A year ago, Chinese internet users were outraged that an EV would cost more than a petrol car.
But this month, the price of an EV has plummeted to as low as $2,300 (US$1,979), making China’s electric car market the most competitive in the world.
The EV market has become an even more crowded and volatile market, as manufacturers and dealerships have started selling EVs in more places.
In March, China became the first country to sell a Tesla Model S, the world’s most expensive electric car.
China also became the world leader in EV adoption, with almost 1.5 million EVs sold in 2016.
But China’s EV market is not the only one.
In 2016, the United States surpassed China’s market share in the EV market to the tune of around 35,000 EVs sold, according to Bloomberg.
As EVs become more widely available, they are also becoming cheaper.
EV prices in China have dropped in recent years.
As of January 2018, a $4,500 Tesla Model 3 costs $1,000 more than the equivalent gasoline car in the United Kingdom.
Meanwhile, the average US gas price is currently $3.70 per gallon.
That means if a Model S costs $4.75 in the US, you’d be paying $3,858 in China.
This means EVs in China are becoming more affordable, which is good news for American companies that have struggled to compete with Chinese rivals.
“We are seeing a very healthy EV market,” said James Gentry, the director of market analysis at EVSource, an industry publication.
“I think this is going to help us to expand our presence in China.”
China has long been the world capital of EVs, with a vast number of electric car manufacturers in the country.
But in recent months, there has been a noticeable rise in the number of EVs in the Chinese market.
While the number in China was around 1.4 million in 2015, in 2016, there were around 2.3 million EVs in operation.
The US, with an estimated 10,000 electric car dealerships and 1,300 electric vehicle brands, was the third largest market.
“China has a very robust market, and a very vibrant market,” Gentry said.
“That is a market that’s very competitive, and you can’t compete on price.”
The rapid increase in EV sales in China is a sign that EV manufacturers are starting to invest in new technologies to compete on pricing and quality.
China’s state-owned EV manufacturer BYD is one of the biggest names in the field, and in April, it introduced a new, low-cost EV called the G-Model EV.
The new vehicle will come with a battery that’s 40 percent cheaper than the Model S and Model X. BYD also plans to launch a range of other EVs in 2019, including a high-end sedan that will be sold in high-cost cities.
“The G-model EV is a product that’s not just about price, it’s about quality,” Giedd said.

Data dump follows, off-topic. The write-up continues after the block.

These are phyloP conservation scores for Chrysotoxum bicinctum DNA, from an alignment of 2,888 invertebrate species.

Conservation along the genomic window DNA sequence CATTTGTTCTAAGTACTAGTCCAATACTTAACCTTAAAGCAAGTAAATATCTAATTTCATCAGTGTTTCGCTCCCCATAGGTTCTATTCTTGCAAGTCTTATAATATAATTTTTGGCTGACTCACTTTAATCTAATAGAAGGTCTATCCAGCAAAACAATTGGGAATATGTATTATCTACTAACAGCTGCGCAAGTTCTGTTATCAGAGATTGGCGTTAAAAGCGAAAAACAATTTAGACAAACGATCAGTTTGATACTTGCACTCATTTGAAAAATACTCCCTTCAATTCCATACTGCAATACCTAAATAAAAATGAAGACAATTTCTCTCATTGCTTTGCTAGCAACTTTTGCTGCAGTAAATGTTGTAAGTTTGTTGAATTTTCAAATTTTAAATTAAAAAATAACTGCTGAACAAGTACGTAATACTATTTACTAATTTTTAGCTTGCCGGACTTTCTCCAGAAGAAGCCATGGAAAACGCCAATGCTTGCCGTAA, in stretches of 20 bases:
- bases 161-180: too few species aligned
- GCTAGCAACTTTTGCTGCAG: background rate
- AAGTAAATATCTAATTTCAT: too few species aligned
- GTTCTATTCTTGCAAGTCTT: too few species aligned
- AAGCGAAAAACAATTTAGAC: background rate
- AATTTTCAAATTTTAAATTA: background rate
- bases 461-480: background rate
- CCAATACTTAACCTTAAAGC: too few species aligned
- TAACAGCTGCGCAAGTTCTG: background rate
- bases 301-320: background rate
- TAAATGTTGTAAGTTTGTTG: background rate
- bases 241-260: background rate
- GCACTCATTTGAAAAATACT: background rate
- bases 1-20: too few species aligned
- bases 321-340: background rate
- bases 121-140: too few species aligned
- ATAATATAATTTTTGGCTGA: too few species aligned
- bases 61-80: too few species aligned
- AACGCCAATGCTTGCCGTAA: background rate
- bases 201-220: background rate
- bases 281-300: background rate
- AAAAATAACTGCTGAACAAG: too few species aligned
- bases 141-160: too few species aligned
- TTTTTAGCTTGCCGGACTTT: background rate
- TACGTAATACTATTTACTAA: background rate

Tesla is another company that is seeing significant growth in China, with its Model 3 sedan coming to market in 2021.
While Model 3 sales are currently limited to China, Tesla expects to sell between 100,000 and 150,000 vehicles in China in 2020.
As more EV brands enter the Chinese EV market, automakers are also focusing on the domestic market.
Nissan is already planning to launch two EVs in 2018 in the U.S. and Canada: a low-priced sedan called the Nissan LEAF and a premium crossover called the LEAF Hybrid.
Both the LEAV and the LEAGUE are electric vehicles that will cost $35,000 (US $26,000) and $35 and $60, respectively.
As EV adoption continues to grow in China and the United State, automakers will also be expanding production in other countries to ensure that they can compete in the market.
Tesla has partnered with German automaker Daimler to create a factory in China for its Model X SUV.
In December, the company announced that it will build its first production facility in Mexico, which will create around 5,000 jobs.
And Tesla has also been expanding its distribution efforts in the Philippines, Vietnam, Thailand, and Brazil.
In China, the Chinese government has also taken a hard line against EV manufacturing, banning the importation of certain components.
“You can’t get it from China,” said Michael Gopnik, the president of EVSource.
“In the future, if you import a component, you can expect a $100,000 fine.”
The Chinese government also requires carmakers to make sure that their products are only sold in the mainland.
That includes certain features like the ABS and traction control, which Tesla has already removed from its Model S vehicles.
However, that hasn’t stopped Tesla from selling its vehicles in the rest of the world, including in Mexico.